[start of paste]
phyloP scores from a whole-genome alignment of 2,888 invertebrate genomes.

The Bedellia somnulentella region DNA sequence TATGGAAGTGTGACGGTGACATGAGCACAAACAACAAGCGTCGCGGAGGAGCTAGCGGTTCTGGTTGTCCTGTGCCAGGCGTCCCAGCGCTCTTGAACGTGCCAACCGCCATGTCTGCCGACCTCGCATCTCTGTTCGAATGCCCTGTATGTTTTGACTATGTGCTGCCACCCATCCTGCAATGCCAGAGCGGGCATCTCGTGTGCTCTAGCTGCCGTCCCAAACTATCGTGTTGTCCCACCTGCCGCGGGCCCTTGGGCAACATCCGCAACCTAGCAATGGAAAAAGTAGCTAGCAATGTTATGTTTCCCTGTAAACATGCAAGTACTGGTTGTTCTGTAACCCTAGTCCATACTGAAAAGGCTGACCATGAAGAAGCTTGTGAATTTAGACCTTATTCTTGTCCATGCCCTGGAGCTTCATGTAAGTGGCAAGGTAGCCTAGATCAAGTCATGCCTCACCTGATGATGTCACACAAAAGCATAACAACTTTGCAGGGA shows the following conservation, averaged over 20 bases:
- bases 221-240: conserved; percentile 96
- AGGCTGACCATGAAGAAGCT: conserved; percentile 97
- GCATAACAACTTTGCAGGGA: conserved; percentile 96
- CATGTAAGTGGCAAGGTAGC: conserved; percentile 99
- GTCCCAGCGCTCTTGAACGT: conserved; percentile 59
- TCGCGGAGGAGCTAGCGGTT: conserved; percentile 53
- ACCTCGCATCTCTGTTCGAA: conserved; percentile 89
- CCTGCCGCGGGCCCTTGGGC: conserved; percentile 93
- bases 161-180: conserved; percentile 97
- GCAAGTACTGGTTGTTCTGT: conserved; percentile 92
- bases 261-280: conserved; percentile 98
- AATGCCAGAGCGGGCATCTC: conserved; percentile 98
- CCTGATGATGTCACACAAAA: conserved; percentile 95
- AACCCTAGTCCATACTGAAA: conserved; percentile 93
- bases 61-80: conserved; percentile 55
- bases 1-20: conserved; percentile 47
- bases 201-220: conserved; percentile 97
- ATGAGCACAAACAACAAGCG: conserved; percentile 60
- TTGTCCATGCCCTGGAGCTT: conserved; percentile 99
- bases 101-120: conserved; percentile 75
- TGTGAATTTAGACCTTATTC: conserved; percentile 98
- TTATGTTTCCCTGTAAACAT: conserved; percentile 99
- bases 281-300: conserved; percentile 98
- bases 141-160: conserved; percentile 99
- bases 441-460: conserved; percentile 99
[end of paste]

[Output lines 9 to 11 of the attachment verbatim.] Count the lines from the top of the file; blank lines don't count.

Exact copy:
- ACCTCGCATCTCTGTTCGAA: conserved; percentile 89
- CCTGCCGCGGGCCCTTGGGC: conserved; percentile 93
- bases 161-180: conserved; percentile 97